Editorial: Building and harnessing open paleodata

Open data in the paleogeosciences have a long and fruitful history. Many of the primary open-data resources in the paleoenvironmental sciences are now at least two decades old, including the NOAA World Data Center for Paleoclimatology (Gross et al., p. 58), PANGAEA (Diepenbroek, p. 59), Paleoclimate Modelling Intercomparison Project (PMIP, Peterschmitt et al., p. 60), and the Paleobiology Database (Uhen et al., p. 78), all founded in the 1990s, with others, such as the Neotoma Paleoecology Database (Grimm, p.64), tracing their roots to constituent databases from this era and to influences spanning the last century. Indeed, this special issue can be viewed as a 20th-anniversary celebration of the 1998 "Paleodata" issue of PAGES news (the former name of Past Global Changes Magazine) that established many of the advances reviewed here (PAGES IPO 1998).

The history of open data in the paleogeosciences is long because the scientific motivation is so clear and unambiguous. In the large, complex, and ever-changing Earth system, scientific insight requires the open availability and close integration of multiple observational systems with Earth system models, to better understand the past and present, and better forecast the future (Crucifix 2012; Dietze et al. 2018). And, as the Great Acceleration continues (Steffen et al. 2015), such efforts have increased urgency; the past offers a uniquely important set of model systems for the strange new world of the coming decades.

Over these last two decades of open data, much has changed. The dividing line between “data generator” and “data user”, so apparently bright in the 1990s (PAGES Scientific Steering Committee 1998), has blurred as a new generation has arisen, with cross-over expertise in data generation, synthesis, and modeling. The information revolution races on, with the data sciences emerging both as a distinct academic discipline (Blei and Smyth 2017) and as a key employment opportunity for many scientists. Access to open-data resources is now essential to career advancement for early-career scientists, while lack of access to training is a key barrier (Koch et al., p. 54).

Contributing one's data to open-data resources, once largely voluntary, is now required by most journals, funders, and professional societies (Newton, p. 52; Belmont Forum, p. 56). The bar has been raised for open-data resources, to ensure that they meet the FAIR standards of Findable, Accessible, Interoperable, and Reusable (PAGES Scientific Steering Committee, p. 48; Gross, p. 58). New funding initiatives are being launched to increase the power and interoperability of existing data resources (e.g. NSF's EarthCube; Belmont Forum, p. 56), leading to new and flexible data standards and software that leverage and link open-data resources (Uhen et al., p. 78; McKay and Emile-Geay, p. 71). New geovisualization approaches such as Flyover Country, using open data and mobile technologies, are bringing paleodata to new audiences (Myrbo et al., p. 74). And, our understanding of data is changing as well, as we recognize that open data require ongoing curation and improvement, supported by community-curated data resources and linked networks of data stewards (Williams et al., p. 50).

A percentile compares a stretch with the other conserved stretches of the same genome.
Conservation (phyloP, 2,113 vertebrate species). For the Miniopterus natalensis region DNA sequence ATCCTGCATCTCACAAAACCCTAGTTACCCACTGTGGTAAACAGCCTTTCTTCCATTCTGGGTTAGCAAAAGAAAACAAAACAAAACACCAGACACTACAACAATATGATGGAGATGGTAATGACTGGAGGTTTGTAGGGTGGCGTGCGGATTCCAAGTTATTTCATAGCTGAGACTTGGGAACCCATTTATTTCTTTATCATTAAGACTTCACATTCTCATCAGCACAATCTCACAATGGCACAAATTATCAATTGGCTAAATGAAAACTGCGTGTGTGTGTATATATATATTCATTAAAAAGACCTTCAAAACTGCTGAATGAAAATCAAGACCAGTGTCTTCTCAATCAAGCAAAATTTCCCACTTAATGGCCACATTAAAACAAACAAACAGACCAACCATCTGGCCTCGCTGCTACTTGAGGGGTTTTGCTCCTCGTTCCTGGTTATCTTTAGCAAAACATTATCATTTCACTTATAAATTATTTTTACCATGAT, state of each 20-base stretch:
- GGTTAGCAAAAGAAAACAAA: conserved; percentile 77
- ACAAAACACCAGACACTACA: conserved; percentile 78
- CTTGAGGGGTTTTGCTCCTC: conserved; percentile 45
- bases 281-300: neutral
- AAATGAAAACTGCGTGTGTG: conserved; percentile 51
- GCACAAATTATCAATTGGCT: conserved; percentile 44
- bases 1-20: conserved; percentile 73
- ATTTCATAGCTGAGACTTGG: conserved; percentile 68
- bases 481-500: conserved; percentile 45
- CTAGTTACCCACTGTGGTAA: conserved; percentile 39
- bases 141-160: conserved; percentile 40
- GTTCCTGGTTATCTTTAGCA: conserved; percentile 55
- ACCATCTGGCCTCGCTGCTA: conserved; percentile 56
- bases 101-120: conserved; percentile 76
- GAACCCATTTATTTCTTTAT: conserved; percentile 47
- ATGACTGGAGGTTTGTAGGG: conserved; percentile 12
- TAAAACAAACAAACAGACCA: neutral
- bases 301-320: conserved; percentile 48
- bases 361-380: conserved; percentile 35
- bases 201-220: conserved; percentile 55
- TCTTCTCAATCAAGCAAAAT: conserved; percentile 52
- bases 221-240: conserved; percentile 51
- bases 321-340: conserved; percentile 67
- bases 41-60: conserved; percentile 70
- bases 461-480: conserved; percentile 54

These advances in open-data systems are opening up new scientific frontiers. Data-model assimilation, in which paleoenvironmental inferences from data and models are closely integrated, weighted by uncertainty, are active fields in paleoclimatology (Hakim et al., p. 73) and paleoecology (McLachlan and the PalEON Project, p. 76). Computer scientists are experimenting with artificial-intelligence approaches to age-model development (Bradley et al., p. 72) and extracting geological knowledge from the peer-reviewed literature (Marsicek et al., p. 70). Open paleodata have reached new audiences, as biogeographers and macroecologists combine the fossil record with big-data genetic repositories to study the processes governing the distribution and diversity of life (Fordham and Nogues-Bravo, p. 77), and as archaeologists bring big data to bear on the interplay between humans and the environment (Kohler et al., p. 68).

More needs to be done. Many key data remain "dark", requiring inordinate effort to gather and synthesize (Stenni and Thomas, p. 66). The paleoscience communities need to commit to conventions for reporting data and essential metadata, with shared adoption by scientists, data resources, publishers, and funding agencies. Established open-data resources need commitments of sustained support from funding agencies, with opportunities to build new data resources or extend existing data models to serve new kinds of data and science. The recent advances in assigning digital object identifiers (DOIs) to datasets needs to be more fully leveraged so that data generators are appropriately credited for data use. Scientific data services are needed that better streamline the passing of data from individual labs to community data resources. And, most of all, we need better integrated training programs in paleoscience and data science, to train the next generation of cross-over scientists.

In short, these are exciting and changing times. This special issue is more progress report than final authority. Nevertheless, we hope that the articles enclosed will provide useful information about the latest updates from some of the major open-data resources in the paleogeosciences, the efforts to build new resources and interlink existing resources, the emergence of new software and science powered by open data, and the ever-evolving interplay among cultural norms, technological advances, and scientific discovery.

Category: Editorial | PAGES Magazine articles

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